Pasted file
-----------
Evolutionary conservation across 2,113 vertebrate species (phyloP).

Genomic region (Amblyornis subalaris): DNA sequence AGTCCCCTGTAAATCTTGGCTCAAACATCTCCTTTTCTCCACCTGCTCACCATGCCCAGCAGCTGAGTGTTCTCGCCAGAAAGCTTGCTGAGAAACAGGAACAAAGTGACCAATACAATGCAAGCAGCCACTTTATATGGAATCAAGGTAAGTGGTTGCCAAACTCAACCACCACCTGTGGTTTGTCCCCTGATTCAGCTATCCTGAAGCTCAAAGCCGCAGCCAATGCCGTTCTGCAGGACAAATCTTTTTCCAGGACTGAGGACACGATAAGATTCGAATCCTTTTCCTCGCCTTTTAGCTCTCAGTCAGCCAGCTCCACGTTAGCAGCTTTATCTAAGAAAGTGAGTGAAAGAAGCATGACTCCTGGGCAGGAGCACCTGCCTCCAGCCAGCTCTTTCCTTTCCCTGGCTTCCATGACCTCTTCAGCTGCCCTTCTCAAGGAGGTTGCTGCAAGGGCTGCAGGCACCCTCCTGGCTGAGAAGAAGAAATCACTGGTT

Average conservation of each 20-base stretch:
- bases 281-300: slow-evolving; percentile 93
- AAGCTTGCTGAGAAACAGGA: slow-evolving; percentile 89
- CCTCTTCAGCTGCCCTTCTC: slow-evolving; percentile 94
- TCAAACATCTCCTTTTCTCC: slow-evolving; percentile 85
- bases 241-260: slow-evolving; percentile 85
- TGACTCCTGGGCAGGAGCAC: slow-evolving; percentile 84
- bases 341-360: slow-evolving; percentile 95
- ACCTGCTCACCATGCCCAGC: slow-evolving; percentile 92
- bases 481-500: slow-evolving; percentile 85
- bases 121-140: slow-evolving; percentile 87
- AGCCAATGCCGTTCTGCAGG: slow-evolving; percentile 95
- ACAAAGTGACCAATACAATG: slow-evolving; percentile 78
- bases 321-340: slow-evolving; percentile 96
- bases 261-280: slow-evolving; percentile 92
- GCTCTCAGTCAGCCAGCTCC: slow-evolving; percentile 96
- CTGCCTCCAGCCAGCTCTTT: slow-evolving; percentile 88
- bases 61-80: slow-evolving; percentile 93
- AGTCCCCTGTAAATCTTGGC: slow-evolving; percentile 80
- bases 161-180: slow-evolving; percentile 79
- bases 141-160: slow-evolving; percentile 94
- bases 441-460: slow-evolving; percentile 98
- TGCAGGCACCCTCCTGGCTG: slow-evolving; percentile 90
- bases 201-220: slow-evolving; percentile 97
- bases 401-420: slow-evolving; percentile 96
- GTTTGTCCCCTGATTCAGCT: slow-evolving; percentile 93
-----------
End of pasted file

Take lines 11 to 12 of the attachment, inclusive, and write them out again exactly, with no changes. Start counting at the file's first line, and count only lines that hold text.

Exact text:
- ACCTGCTCACCATGCCCAGC: slow-evolving; percentile 92
- bases 481-500: slow-evolving; percentile 85